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Book Review: A Well Behaved Woman

Week 22 done! It's crazy to think I have read 22 books already this year! Look at me go! It's also crazy to think I am almost halfway done with my reading challenge! This year is flying by!

So, this week's book I picked up because I had read another book by this author, and knew I was gonna love this new one of hers (Spoiler: I did!)!

If you need a refresher to why I'm doing a weekly book review, check it out here!

So, now, here is my review of A Well Behaved Woman by Therese Anna Fowler!

A Well Behaved Woman begins with Alva Smith contemplating her future. With her father ill, and destitute, her and her sisters are running out of money. It is up to Alva to marry well to save her family. Alva soon catches the eye of William Vanderbilt, the second son of the railway mogul.

The pair soon marry, saving Alva's sisters, but the Vanderbilt family is still rejected by high society. With Alva's help, the family begins to make strides into society.

Alva soon welcomes a daughter, followed by a son, yet her and William are still not in love.

When Alva decides that all the Vanderbilt's should build mansions in New York's up and coming neighborhood.

After hosting a legendary ball, Alva and her husband are finally accepted by the elite.

But, Alva still isn't happy. And begins to have feelings for Oliver Belmont, a friend of her husband.

After Alva welcomes another son, and builds a gorgeous summer home for the family, she begins to turn her mind to more humanitarian pursuits. She begins working to make the poor and working classes have better lives. But, when William's father dies, and he inherits millions, things between Alva and William change once again.

He leaves their family for months at a time, and begins squandering the family money on elaborate things, like a yacht and another house.

As the family takes a trip around the world, a letter arrives for Alva from her best friend, stating that her and William had been carrying on an affair for years.

Alva seeks a divorce, on the grounds of adultery, something unheard of in her time. She is able to win custody of her children, one of the Vanderbilt homes, and millions of dollars. This makes her a pariah, once again, in New York society.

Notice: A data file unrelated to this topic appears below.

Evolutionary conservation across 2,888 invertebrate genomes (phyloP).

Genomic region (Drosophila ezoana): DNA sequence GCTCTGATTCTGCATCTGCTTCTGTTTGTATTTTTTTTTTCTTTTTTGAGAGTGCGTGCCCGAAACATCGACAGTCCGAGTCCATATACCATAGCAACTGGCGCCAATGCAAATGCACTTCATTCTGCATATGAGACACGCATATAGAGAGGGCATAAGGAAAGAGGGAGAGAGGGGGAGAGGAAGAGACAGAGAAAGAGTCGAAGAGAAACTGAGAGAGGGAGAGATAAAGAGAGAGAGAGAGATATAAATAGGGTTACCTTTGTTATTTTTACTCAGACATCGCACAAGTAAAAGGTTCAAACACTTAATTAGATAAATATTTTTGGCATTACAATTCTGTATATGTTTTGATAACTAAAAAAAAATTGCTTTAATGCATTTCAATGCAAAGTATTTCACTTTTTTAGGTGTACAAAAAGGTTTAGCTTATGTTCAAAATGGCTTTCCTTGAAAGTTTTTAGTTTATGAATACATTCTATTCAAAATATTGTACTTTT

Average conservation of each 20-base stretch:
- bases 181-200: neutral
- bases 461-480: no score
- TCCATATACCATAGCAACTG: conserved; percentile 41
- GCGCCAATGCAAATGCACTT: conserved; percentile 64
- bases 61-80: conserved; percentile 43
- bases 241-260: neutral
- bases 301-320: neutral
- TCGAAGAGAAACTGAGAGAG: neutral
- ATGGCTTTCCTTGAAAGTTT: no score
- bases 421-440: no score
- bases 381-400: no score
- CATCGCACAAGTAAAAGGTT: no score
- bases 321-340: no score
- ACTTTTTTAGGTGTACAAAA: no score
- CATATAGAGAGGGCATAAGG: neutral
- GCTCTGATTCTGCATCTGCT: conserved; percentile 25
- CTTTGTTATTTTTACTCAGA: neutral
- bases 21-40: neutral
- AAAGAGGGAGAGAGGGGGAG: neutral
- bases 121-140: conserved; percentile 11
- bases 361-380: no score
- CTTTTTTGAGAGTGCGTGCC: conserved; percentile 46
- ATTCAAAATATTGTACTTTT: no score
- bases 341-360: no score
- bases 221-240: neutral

When she finally declares her love for Oliver, and him for her, the pair are married, and Alva once again accepted by society. She soon makes it her new endeavor to marry her daughter to a well-to-do man, and soon finds her an English lord.

However, Oliver soon dies of appendicitis, and Alva's daughter divorces her lord. The pair begin working to further woman's Suffrage until Alva passes in her 80's.

I found this book delightful! I loved Fowler's other novel about Zelda Fitzgerald (She purposely chooses strong woman to write about), and am thrilled to report, I loved this one just as much. I knew nothing about Alva Vanderbilt Belmont going into this book, and found her to be fascinating. She was very ahead of her time, and made huge strides in empowering woman during her life.

I love Fowler's style. She is able to perfectly capture the feel of 1800's New York City, and breaths new life into a rather marginalized woman. She is able to keep the reader involved in the book without making the writing too complex.

There were some parts of the novel that were a little slow, and some jumps in time. I would have loved for Fowler to have provided years so I could know just how far ahead we had jumped in Alva's life. But those are my only two complaints.

I would give A Well Behaved Woman by Therese Anne Fowler a solid 4 out of 5!

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